The new debt tax regulation announced in the Union Budget is an opportunity for the mutual fund industry to focus on offering more medium-term to long-term investment options, believes Suresh Soni, managing director of Deutsche Mutual Fund. In an interview with Sneha Padiyath, Soni speaks about how the industry could make the best of the new debt tax regime, its investor awareness programmes and the slow and steady return of the retail investors.
Has the industry moved on from the initial disappointment of the new debt tax regime?
The industry was taken aback by the announcement since debt mutual funds play a key role in the corporate bond market. The fixed income mutual funds account for nearly 35% of daily trading volumes of corporate bonds and are one of the largest holders in the bond market. At a time, when the industry was looking at further developing the corporate bond market, this latest move is sort of a setback.
Many investors have put in money into medium to long-term fixed income investments like PPF accounts, tax-free bonds for 10-15 years. But in mutual funds, a large chunk of flows came into one-year FMPs.
The new tax regime announced during the budget is an opportunity for the industry to work on offering medium/long term investment options since there are significant tax benefits available to investors.
Are you expecting to see huge redemptions by the end of this fiscal?
We are not expecting any significant redemptions per se in the market but investors who are invested currently would weigh their options and to that extent there could be some impact on the existing fixed term plans (FMPs) that come up for maturity. While the industry has started offering a roll-over option or the extension of FMPs in the existing funds, one can see some withdrawals from these funds.
Are clients willing to rollover or do they want to exit from the schemes completely?
This is an option that fund houses have offered to clients and figures till date indicate a positive response to this move.
How are you planning to deal with redemptions, considering more than 60% of your assets under management comes from debt funds?
Deutsche Mutual Fund has a range of products, with FMPs accounting for about 20% of our portfolio which is broadly in line with the industry. We have a range of open-ended products for investors to choose from and plan to further increase our offering by introducing some new products across equity, debt and hybrid.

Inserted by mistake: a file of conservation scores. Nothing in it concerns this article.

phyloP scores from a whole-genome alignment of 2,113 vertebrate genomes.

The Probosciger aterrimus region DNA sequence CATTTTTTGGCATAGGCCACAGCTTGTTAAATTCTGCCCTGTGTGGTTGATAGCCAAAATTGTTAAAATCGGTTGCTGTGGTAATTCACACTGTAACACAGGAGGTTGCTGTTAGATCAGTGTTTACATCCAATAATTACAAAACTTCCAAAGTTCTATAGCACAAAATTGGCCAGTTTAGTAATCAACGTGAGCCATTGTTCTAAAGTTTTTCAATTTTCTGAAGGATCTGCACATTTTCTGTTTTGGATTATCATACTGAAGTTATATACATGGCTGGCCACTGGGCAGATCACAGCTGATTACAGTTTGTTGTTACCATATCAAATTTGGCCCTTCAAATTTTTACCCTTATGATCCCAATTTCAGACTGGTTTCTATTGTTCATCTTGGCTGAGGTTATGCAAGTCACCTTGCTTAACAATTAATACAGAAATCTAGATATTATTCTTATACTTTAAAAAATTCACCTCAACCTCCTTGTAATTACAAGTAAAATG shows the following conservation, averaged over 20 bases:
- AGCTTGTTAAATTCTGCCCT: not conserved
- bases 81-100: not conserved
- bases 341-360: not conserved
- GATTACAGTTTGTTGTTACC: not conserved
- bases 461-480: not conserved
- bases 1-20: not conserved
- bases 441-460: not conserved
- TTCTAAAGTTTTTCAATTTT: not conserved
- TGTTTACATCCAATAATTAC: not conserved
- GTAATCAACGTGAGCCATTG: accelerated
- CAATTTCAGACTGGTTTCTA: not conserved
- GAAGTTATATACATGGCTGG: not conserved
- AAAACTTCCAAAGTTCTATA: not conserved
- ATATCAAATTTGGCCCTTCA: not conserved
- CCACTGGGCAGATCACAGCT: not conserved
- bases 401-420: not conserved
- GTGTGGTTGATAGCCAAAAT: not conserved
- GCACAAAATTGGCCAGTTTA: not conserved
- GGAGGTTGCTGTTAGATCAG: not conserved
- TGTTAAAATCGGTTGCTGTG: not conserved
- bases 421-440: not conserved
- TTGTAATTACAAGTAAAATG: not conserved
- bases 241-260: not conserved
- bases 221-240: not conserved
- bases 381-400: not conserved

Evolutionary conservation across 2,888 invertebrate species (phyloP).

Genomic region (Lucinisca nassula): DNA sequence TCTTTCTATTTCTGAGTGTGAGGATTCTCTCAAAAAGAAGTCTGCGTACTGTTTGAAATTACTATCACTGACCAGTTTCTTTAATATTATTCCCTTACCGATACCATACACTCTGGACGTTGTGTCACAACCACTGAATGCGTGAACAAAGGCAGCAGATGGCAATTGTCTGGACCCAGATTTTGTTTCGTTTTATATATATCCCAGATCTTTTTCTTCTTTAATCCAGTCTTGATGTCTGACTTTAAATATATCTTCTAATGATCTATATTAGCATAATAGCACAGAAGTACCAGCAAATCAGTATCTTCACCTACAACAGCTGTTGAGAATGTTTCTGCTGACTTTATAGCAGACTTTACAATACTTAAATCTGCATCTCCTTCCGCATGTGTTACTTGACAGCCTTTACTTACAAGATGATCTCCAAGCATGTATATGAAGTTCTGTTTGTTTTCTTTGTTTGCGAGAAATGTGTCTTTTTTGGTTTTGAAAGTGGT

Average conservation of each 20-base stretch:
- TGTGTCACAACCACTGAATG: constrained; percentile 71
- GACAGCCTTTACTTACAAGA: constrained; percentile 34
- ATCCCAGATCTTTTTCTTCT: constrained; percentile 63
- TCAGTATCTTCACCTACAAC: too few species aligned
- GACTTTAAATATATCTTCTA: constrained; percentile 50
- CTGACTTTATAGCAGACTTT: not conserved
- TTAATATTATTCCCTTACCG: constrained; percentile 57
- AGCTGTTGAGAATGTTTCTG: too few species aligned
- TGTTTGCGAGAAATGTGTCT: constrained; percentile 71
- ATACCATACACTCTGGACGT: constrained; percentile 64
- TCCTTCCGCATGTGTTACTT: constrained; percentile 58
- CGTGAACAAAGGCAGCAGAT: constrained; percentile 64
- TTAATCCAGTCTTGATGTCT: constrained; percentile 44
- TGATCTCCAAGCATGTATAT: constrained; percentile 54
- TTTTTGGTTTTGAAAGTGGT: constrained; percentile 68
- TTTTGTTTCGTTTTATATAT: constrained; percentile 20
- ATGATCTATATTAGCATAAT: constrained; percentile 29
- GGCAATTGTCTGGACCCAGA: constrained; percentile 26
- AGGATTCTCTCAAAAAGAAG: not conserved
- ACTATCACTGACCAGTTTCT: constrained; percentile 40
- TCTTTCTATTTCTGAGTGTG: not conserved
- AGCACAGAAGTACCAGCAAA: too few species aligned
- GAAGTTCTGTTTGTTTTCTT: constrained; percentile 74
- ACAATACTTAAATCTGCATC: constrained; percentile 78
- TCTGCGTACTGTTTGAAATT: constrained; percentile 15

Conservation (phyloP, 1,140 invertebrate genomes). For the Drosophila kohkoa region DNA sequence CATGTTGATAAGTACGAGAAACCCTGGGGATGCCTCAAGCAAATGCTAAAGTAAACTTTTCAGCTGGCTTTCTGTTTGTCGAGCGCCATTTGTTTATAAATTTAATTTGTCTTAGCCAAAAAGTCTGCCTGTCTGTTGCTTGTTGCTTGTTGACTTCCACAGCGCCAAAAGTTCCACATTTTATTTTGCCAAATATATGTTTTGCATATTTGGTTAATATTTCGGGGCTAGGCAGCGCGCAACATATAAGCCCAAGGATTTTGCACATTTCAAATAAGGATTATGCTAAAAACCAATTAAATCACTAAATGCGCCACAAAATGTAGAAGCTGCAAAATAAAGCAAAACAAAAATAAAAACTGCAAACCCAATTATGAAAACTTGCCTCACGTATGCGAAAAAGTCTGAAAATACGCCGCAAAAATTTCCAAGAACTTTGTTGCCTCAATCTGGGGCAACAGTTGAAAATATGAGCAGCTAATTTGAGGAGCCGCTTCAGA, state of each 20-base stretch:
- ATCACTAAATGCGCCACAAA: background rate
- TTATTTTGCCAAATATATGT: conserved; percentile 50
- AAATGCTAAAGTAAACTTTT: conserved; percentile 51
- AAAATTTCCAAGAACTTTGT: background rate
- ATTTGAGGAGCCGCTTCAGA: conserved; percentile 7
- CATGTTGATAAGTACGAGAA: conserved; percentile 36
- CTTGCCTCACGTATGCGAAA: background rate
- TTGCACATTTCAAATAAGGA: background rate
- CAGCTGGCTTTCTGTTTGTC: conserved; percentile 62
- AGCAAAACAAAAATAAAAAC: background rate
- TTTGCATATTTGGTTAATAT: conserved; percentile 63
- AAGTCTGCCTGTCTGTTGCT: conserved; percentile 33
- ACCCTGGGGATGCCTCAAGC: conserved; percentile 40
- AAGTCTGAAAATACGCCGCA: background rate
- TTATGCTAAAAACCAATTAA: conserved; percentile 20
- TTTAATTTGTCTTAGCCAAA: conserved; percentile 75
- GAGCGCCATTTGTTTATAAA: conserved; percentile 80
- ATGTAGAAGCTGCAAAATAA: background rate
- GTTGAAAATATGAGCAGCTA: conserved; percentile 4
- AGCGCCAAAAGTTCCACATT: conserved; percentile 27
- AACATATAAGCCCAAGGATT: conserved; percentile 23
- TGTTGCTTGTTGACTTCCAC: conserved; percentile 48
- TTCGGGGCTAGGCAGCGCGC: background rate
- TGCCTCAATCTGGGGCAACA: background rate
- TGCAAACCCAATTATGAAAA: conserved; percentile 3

With higher tax on debt products are you looking at expanding the equity portfolio?
Any expansion will depend on investment opportunities and to bridge the possible product-gaps in our portfolio. At present, we are evaluating launching funds across equity and medium-long term fixed income categories.
At the industry-level, is there a move to broaden the equity product-base?
The industry would like to have a little more client flows into equities. The possibility or the prospects of that now improves with the equity markets looking up and overall a positive environment. On the fixed income side, the industry focus will tend to move a little away from 1-year FMP kind of products to more slightly medium-term products. One will see the industry coming out with more three-year products.
How is the district adoption programme progressing? Questions have been raised about the audience at such investor awareness programmes, that there seem to be more distributors present than investors at these events. What do you have to say to that?
As directed by SEBI, the entire industry came together to adopt certain districts to conduct investor awareness programmes. Deutsche Mutual Fund’s investor education initiative has met with considerable success and we believe a large number of investors have benefitted from it.
This programme itself is evolving and the industry is also learning as it walks down this path to improve the programme. At the camps that we conduct, we do have a system of creating a rigorous database of the attendees.
At times, in order to reach out to more investors, we may take help of intermediaries to invite them. But that doesn’t mean that the audience is an intermediary. Audiences are investors who have turned up to learn and understand about the investment options.
With equity markets turning around, are you seeing higher retail participation yet?
We are beginning to see retail participation increasing again after a continuous decline in folios. It is refreshing to see retail folios actually begin to increase. That is an indicator of better things to come, and points to the positive outlook on the part of the investor and for the industry as well.